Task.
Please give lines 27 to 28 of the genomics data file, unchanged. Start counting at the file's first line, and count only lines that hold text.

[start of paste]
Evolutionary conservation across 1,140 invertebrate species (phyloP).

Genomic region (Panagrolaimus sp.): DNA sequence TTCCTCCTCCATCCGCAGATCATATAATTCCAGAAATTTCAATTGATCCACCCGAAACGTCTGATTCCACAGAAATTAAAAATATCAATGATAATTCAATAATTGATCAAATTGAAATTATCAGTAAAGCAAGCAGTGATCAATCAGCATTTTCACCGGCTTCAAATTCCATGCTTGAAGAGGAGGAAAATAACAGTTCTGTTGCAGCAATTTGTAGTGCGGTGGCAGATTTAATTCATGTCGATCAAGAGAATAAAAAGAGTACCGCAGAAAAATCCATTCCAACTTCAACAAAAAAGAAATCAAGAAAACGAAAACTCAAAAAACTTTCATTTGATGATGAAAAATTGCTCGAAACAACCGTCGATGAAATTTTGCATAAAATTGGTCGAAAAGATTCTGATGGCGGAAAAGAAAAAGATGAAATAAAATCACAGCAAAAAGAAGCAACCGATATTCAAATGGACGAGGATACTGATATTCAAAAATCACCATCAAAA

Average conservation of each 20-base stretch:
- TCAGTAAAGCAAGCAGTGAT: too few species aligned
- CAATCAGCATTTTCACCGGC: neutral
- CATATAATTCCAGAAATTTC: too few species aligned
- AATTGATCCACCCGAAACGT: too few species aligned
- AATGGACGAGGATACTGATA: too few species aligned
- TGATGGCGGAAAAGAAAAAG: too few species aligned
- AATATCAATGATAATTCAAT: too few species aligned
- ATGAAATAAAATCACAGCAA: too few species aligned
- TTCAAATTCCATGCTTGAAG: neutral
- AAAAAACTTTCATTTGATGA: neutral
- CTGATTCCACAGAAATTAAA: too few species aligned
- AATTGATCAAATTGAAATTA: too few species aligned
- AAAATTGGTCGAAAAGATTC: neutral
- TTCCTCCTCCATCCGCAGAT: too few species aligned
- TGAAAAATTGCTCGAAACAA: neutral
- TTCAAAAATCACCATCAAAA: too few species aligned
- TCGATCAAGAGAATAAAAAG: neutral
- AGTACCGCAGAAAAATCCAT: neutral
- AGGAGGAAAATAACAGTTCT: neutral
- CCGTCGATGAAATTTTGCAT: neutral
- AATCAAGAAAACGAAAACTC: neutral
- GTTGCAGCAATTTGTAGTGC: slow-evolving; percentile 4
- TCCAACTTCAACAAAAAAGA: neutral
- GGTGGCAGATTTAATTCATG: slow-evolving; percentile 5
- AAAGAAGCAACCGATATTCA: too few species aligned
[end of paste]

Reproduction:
- GGTGGCAGATTTAATTCATG: slow-evolving; percentile 5
- AAAGAAGCAACCGATATTCA: too few species aligned